• Medical records;
  • Doctor’s notes from the responsible physician as well as others, if a second opinion was pursued;
  • Witness statements;
  • Photographic or video documentation; and
  • Copies of correspondence, such as emails and voicemails.

You must be able to show that the doctor or hospital was negligent in failing to diagnose your problem. Additionally, you must show that their negligence caused you measurable harm. In order to do so, you must prove that had the doctor diagnosed you properly, you would not have suffered your current harm, or that you would not have suffered as seriously.

An example of this would be if you came in with appendicitis. Your doctor failed to diagnose it, and your appendix later burst. It is possible that you could show that your harm was caused by the doctor’s failure to diagnose.

As previously discussed at length, you must also prove that the doctor acted negligently. The doctor acted negligently if they:

  • Failed to ask you certain questions;
  • Forgot to send the blood test to the proper lab;
  • Gave a fake name for your illness; and/or
  • Other practices which a similar doctor with the same experience would never have done.

In order to prove both of these criteria, you will need to provide proof that a reasonable doctor would have recognized your medical problem from your symptoms, and diagnosed you appropriately.

What Are Some of the Difficulties with Failure to Diagnose Cases?

It can be difficult to prove failure to diagnose, for many reasons. Any medical problem that you had when you first went to the doctor was likely to cause you some harm, even if promptly diagnosed and treated. As such, if the harm you suffered would have occurred even if the doctor had not failed to diagnose your medical problem, you cannot claim that their negligence caused your harm.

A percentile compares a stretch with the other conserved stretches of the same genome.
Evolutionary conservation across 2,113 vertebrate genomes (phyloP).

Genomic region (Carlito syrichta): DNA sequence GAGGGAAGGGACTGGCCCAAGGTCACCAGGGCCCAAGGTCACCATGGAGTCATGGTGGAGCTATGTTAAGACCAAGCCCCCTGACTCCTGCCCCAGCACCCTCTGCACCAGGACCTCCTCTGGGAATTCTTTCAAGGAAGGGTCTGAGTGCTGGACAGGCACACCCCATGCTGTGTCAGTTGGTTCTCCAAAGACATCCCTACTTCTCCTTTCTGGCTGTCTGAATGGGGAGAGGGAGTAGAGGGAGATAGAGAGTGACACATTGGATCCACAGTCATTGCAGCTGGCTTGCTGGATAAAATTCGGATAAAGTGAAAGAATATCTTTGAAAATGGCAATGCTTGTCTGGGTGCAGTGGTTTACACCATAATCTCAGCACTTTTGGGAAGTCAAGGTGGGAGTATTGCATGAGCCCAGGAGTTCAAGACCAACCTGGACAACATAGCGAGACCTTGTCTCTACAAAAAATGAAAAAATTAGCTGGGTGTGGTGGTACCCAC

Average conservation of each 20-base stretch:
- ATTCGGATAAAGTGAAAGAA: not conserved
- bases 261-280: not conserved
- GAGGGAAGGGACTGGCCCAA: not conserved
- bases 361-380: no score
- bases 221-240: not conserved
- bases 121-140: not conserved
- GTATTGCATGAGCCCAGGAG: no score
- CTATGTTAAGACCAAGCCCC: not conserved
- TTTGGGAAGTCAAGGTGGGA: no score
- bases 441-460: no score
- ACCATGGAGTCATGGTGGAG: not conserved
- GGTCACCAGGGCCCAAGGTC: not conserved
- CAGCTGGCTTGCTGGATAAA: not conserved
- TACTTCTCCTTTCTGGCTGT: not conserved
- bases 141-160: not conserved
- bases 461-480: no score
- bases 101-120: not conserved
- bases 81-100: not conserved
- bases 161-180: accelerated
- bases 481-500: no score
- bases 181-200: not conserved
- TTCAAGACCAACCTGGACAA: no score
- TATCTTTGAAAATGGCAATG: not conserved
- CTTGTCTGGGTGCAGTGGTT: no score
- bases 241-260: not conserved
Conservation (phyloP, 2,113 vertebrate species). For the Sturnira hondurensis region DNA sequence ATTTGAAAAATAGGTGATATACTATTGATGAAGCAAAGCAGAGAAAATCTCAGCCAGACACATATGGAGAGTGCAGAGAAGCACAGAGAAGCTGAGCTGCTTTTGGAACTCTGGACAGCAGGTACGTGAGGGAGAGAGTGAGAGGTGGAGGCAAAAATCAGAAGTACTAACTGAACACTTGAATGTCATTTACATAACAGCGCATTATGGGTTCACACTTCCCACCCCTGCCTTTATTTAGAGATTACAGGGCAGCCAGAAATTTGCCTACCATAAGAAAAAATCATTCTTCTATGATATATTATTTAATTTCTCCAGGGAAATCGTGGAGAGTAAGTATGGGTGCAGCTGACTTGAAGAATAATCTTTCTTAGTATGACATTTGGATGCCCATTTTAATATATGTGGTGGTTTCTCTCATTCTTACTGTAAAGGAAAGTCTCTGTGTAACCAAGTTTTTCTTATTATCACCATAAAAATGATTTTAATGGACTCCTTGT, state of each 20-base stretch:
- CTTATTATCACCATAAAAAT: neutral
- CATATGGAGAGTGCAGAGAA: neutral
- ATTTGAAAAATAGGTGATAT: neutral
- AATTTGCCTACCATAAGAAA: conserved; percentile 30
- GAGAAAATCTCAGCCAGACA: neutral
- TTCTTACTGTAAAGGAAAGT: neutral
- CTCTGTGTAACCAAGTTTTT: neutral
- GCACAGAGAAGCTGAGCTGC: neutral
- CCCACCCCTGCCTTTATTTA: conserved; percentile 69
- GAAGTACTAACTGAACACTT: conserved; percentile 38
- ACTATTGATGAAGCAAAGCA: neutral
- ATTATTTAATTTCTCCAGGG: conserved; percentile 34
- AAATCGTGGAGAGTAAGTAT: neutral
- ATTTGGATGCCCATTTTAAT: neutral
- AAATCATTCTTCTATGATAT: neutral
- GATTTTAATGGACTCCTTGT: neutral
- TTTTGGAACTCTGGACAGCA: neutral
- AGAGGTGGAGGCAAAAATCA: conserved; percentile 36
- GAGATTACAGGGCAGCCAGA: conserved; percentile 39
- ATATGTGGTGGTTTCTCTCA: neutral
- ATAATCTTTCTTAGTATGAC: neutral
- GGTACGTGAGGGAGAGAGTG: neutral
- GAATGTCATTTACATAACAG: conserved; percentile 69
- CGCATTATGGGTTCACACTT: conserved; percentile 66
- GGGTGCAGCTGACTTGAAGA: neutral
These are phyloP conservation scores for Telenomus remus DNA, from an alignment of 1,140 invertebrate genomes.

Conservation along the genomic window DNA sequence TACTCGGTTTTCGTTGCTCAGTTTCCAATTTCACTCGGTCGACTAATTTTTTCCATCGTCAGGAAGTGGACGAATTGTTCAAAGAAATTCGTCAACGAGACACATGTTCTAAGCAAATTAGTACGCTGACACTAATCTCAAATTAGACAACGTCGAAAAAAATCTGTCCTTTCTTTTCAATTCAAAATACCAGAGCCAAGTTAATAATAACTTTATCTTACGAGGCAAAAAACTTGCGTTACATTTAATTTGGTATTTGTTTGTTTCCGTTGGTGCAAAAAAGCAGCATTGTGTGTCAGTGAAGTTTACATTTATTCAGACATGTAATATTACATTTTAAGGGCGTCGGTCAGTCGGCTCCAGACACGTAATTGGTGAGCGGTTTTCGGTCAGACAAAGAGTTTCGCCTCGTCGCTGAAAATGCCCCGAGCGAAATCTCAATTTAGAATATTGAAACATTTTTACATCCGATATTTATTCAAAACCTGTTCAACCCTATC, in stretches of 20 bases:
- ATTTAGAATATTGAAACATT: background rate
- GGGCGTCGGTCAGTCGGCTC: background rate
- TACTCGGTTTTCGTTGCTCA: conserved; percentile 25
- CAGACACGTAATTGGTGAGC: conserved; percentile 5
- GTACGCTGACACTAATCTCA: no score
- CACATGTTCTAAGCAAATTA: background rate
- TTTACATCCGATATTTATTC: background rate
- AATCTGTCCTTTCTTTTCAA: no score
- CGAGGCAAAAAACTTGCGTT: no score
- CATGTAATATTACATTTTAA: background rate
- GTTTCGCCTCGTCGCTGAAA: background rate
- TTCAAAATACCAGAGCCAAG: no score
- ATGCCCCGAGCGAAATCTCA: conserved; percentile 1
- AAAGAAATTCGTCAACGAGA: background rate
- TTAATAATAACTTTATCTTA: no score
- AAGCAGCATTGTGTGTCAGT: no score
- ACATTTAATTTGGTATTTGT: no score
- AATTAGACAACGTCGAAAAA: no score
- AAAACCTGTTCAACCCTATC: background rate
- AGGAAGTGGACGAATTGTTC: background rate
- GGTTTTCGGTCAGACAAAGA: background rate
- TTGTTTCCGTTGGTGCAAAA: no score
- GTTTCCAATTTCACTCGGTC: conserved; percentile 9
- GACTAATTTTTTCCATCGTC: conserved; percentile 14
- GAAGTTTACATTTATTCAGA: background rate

You may not have seen the correct specialist. More than one body system can give the same symptom, which makes it difficult to correctly diagnose a condition. Also, you may have withheld information from the doctor, either intentionally or unintentionally. For instance, you may have given misleading information to the doctor, which might have aided or hindered the doctor’s ability to correctly diagnose the problem. An example of this would be if you tell the doctor that you don’t smoke even though you do. The doctor may not be able to properly diagnose that you have developed lung cancer or other respiratory illnesses because they are basing their investigation on false information.

If the doctor’s mistake was one that a reasonable doctor would make, they have not acted negligently, and have not committed medical malpractice. It is common that when a doctor fails to diagnose a medical problem, they may mistake the problem for something else, and attempt to treat that instead. Likewise, if the medical problem is extremely rare, unknown, or difficult to identify, then a proper diagnosis may not be possible.

Additionally, there are some defenses that the doctor or hospital may raise. The most common of these defenses would be contributory negligence, in which they claim that they are not solely reliable for the patient’s injuries due to the fact that the patient contributed to their injury through their own negligence. Another common defense is that the statute of limitations on taking legal action has run out, or that there is an absence of causation.

Do I Need a Lawyer for my Failure to Diagnose Case?

If you are involved in a failure to diagnose lawsuit, you should consult with a skilled and knowledgeable personal injury lawyer as soon as possible. An experienced personal injury attorney can review the facts of your case, as well as help you gather sufficient evidence to support your claim. Finally, an attorney can file a lawsuit on your behalf, and represent you in court as needed.